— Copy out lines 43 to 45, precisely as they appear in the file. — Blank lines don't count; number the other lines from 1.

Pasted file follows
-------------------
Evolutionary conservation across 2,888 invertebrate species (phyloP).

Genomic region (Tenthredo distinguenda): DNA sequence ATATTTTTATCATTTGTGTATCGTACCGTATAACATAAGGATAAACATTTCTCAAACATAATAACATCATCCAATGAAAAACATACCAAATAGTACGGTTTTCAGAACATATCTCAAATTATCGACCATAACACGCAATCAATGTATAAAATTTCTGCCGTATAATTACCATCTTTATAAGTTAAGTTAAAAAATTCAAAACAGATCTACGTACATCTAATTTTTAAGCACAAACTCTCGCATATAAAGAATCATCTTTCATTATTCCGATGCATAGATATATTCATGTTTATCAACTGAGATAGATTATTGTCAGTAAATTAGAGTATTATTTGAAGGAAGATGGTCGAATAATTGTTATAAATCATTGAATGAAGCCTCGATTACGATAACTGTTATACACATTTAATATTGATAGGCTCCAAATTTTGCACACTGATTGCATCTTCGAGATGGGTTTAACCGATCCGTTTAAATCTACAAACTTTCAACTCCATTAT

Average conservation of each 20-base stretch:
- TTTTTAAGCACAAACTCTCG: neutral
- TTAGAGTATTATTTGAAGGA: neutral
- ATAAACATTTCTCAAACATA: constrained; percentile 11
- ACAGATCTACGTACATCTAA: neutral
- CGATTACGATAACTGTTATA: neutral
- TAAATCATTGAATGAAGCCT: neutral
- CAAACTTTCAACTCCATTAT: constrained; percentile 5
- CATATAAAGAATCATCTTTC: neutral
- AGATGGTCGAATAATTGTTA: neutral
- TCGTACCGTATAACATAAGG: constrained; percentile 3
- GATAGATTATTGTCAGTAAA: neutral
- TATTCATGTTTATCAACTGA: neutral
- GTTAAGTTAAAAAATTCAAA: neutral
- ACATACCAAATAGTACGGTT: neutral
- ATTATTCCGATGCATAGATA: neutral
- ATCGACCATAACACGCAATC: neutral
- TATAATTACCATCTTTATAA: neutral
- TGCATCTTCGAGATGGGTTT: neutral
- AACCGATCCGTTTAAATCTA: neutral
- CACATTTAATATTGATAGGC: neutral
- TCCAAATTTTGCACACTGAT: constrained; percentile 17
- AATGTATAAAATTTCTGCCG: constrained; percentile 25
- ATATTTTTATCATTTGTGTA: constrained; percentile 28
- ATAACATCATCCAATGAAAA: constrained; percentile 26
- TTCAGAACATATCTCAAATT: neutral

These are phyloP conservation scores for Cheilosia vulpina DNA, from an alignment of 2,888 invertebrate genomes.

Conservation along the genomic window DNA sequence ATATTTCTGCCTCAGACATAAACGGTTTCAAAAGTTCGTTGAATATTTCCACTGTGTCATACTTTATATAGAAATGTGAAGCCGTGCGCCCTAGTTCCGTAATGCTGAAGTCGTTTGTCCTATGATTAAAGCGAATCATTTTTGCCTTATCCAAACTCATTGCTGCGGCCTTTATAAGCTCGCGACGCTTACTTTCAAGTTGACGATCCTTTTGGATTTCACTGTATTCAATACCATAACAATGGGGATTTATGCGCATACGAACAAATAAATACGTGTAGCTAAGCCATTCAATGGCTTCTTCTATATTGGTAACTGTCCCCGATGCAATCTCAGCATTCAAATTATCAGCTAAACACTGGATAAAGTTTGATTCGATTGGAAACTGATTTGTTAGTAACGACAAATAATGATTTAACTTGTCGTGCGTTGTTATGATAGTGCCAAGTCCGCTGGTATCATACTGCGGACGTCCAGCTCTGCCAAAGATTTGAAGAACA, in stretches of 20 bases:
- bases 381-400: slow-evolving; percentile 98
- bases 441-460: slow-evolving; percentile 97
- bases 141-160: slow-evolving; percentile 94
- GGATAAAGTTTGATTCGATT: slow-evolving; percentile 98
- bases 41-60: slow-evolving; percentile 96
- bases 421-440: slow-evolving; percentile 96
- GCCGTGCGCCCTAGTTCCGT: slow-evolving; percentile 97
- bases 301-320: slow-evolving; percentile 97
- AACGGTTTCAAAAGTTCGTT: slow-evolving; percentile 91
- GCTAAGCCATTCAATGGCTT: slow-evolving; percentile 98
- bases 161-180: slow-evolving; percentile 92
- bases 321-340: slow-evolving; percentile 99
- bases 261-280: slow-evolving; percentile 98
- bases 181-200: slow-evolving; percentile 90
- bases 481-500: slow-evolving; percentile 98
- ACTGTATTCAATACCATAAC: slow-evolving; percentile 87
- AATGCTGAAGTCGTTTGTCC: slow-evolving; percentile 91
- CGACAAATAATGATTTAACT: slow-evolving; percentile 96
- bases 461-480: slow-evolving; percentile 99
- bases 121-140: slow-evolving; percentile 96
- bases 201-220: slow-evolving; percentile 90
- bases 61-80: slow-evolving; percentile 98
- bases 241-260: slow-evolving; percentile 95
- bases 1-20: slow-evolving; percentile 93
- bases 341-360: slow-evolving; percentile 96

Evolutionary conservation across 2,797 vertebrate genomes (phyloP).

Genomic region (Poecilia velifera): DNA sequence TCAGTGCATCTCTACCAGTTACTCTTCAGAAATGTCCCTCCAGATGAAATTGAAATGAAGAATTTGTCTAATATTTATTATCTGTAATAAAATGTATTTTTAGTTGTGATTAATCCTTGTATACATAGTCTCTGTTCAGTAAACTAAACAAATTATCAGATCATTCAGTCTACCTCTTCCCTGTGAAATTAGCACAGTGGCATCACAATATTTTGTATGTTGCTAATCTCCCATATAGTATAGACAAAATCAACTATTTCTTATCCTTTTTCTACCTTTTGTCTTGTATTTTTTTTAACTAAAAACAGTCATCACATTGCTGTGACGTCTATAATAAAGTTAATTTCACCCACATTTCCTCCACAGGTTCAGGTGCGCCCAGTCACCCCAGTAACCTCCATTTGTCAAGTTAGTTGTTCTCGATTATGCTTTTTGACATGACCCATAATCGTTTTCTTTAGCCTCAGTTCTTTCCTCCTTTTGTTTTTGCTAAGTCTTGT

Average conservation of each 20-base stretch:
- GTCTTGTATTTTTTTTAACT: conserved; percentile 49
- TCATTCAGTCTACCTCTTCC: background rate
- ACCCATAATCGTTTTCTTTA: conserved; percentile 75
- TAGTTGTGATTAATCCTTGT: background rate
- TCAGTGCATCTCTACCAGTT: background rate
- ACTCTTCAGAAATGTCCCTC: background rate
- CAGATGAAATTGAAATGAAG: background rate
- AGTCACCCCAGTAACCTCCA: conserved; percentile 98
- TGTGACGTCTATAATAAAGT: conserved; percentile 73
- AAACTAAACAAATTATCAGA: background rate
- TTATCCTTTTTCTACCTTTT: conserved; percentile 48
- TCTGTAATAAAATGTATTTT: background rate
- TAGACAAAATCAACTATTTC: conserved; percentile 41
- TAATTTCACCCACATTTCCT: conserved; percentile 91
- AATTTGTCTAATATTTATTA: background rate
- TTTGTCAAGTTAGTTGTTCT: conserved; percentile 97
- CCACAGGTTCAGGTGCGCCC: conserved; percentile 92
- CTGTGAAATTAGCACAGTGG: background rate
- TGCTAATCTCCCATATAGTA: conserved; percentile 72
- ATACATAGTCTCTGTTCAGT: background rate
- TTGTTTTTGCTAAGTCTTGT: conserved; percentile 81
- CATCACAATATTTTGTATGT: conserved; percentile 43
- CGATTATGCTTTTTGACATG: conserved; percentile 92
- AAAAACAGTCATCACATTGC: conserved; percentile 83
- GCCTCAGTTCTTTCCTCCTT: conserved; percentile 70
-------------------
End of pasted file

- bases 261-280: slow-evolving; percentile 98
- bases 181-200: slow-evolving; percentile 90
- bases 481-500: slow-evolving; percentile 98